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The role of fairness and benefit distribution in community-based Payment for Environmental Services interventions: A case study from Menabe, Madagascar

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  • Sommerville, Matthew
  • Jones, Julia P.G.
  • Rahajaharison, Michael
  • Milner-Gulland, E.J.
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    Abstract

    Community-based conservation interventions can only be successful in the long term if their aims and activities are accepted by local people. A key determinant of acceptability is the perceived fairness of the distribution of the costs and benefits of the intervention. We examined the opportunities and challenges posed by benefit distribution in community-based Payment for Environmental Services (PES) interventions through a case study from Menabe, Madagascar. The intervention appears to be an overall success, with individuals reporting high levels of perceived fairness of payment distribution and a high proportion of individuals expressing overall net benefit. Nevertheless, a lack of adequate benefits accruing to those individuals facing high agricultural opportunity costs and evidence of sub-groups in the community reaping excessive benefits was noted across communities, and instances of poor governance were observed as a barrier to success in some communities. We present solutions to address these key challenges in the design and implementation of community-based PES interventions.

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    Bibliographic Info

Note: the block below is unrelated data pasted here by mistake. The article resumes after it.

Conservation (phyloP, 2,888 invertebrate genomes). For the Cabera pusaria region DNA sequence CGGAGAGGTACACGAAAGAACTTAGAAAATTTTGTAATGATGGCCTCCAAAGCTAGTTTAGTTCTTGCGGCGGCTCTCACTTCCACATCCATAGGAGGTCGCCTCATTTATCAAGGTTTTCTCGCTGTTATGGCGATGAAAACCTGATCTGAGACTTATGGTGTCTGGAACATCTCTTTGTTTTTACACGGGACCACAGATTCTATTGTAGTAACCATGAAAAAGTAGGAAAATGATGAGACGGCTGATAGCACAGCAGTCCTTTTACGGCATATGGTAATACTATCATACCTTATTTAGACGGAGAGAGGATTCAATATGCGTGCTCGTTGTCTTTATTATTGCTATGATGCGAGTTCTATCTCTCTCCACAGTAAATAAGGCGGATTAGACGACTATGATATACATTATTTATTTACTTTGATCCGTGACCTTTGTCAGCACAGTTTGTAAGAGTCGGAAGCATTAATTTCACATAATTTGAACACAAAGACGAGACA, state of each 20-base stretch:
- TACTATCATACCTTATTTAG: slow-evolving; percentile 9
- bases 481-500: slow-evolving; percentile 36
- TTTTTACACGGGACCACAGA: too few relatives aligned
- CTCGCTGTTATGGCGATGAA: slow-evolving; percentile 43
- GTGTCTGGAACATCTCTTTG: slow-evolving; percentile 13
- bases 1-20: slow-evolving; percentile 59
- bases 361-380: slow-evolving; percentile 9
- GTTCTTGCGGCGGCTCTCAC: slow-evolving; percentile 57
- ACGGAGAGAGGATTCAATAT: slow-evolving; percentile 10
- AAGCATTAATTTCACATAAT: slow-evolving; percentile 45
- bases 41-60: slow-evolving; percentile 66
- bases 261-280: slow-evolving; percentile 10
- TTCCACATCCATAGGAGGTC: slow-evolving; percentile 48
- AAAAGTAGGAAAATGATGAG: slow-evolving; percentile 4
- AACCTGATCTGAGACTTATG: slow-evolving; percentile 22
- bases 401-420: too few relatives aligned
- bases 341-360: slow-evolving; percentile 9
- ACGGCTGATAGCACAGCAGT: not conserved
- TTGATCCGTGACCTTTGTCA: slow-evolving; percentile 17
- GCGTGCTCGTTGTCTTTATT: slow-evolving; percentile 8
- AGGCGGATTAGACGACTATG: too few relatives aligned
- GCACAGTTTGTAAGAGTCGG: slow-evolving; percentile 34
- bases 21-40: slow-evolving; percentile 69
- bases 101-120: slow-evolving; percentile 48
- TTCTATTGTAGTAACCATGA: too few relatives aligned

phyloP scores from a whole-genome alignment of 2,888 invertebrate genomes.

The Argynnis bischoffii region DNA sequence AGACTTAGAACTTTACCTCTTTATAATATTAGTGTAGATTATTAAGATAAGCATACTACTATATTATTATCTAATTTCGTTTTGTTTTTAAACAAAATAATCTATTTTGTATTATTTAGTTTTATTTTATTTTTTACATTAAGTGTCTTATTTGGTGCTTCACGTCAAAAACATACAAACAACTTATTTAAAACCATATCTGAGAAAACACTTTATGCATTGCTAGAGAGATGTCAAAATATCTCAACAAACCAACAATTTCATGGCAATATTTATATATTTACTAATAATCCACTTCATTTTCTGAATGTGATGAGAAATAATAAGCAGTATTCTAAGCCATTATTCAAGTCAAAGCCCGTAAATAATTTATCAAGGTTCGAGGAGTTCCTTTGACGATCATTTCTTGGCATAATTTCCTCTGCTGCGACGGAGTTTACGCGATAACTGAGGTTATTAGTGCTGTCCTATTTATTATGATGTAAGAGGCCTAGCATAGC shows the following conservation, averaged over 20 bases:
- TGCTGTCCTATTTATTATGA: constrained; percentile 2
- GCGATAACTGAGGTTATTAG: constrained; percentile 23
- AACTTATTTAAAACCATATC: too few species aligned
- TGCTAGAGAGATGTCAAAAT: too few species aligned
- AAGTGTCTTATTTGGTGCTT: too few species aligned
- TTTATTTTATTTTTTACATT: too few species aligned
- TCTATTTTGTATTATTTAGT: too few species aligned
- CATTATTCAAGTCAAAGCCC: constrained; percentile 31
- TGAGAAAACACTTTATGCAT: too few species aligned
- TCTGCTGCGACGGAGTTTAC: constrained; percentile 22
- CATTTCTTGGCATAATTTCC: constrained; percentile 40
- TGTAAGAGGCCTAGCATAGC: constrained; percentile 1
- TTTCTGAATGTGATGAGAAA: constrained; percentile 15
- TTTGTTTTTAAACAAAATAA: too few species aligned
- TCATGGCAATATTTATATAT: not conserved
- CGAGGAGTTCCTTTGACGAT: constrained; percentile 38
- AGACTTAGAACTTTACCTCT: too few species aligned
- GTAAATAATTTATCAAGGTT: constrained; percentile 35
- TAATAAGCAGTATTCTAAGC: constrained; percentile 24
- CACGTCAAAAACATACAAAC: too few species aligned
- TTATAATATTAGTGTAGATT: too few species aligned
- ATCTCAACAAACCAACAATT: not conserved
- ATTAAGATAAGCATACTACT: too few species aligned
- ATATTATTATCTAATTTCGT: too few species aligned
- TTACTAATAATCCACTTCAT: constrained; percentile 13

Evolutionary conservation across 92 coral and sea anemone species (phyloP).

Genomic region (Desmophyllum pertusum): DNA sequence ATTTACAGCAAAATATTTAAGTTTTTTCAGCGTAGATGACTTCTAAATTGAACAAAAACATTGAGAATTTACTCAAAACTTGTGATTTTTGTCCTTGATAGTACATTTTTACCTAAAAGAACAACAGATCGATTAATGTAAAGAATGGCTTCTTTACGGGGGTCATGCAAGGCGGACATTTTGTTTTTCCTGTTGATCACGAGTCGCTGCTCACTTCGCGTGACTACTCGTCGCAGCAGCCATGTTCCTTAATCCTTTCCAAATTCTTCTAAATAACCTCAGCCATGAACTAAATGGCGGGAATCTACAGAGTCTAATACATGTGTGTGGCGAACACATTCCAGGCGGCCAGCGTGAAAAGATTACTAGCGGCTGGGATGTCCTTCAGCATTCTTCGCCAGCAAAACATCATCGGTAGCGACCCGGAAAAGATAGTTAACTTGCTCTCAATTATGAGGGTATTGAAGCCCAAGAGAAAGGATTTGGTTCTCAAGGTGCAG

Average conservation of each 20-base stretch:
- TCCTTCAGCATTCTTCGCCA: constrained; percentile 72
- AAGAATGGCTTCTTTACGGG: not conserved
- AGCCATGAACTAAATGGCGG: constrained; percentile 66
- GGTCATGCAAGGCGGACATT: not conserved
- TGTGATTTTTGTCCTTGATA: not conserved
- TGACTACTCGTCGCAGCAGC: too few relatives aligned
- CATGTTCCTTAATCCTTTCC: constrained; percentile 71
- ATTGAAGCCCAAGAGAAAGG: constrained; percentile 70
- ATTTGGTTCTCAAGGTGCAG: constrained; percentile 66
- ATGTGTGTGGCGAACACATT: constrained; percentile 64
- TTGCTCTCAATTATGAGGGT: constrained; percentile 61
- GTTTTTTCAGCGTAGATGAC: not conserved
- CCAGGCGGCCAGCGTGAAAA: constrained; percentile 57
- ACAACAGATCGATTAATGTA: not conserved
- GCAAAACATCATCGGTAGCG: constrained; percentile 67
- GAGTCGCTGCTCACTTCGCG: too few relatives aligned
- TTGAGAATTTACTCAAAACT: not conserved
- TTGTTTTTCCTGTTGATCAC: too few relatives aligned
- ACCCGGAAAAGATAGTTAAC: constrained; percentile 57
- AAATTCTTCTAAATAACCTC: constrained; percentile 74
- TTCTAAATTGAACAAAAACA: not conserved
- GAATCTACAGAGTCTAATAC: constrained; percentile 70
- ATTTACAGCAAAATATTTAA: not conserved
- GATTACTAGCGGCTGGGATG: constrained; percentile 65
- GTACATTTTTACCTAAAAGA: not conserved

Article provided by Elsevier in its journal Ecological Economics.

    Volume (Year): 69 (2010)
    Issue (Month): 6 (April)
    Pages: 1262-1271

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    Handle: RePEc:eee:ecolec:v:69:y:2010:i:6:p:1262-1271

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    Web page: http://www.elsevier.com/locate/ecolecon

    Related research

    Keywords: Biodiversity conservation Incentives Fairness Distribution Community-based conservation Payments for environmental services Ecosystem services;

    References

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    Cited by:
    1. Muradian, Roldan & Corbera, Esteve & Pascual, Unai & Kosoy, Nicolás & May, Peter H., 2010. "Reconciling theory and practice: An alternative conceptual framework for understanding payments for environmental services," Ecological Economics, Elsevier, vol. 69(6), pages 1202-1208, April.
    2. Kosoy, Nicolás & Corbera, Esteve, 2010. "Payments for ecosystem services as commodity fetishism," Ecological Economics, Elsevier, vol. 69(6), pages 1228-1236, April.
    3. Clements, Tom & John, Ashish & Nielsen, Karen & An, Dara & Tan, Setha & Milner-Gulland, E.J., 2010. "Payments for biodiversity conservation in the context of weak institutions: Comparison of three programs from Cambodia," Ecological Economics, Elsevier, vol. 69(6), pages 1283-1291, April.

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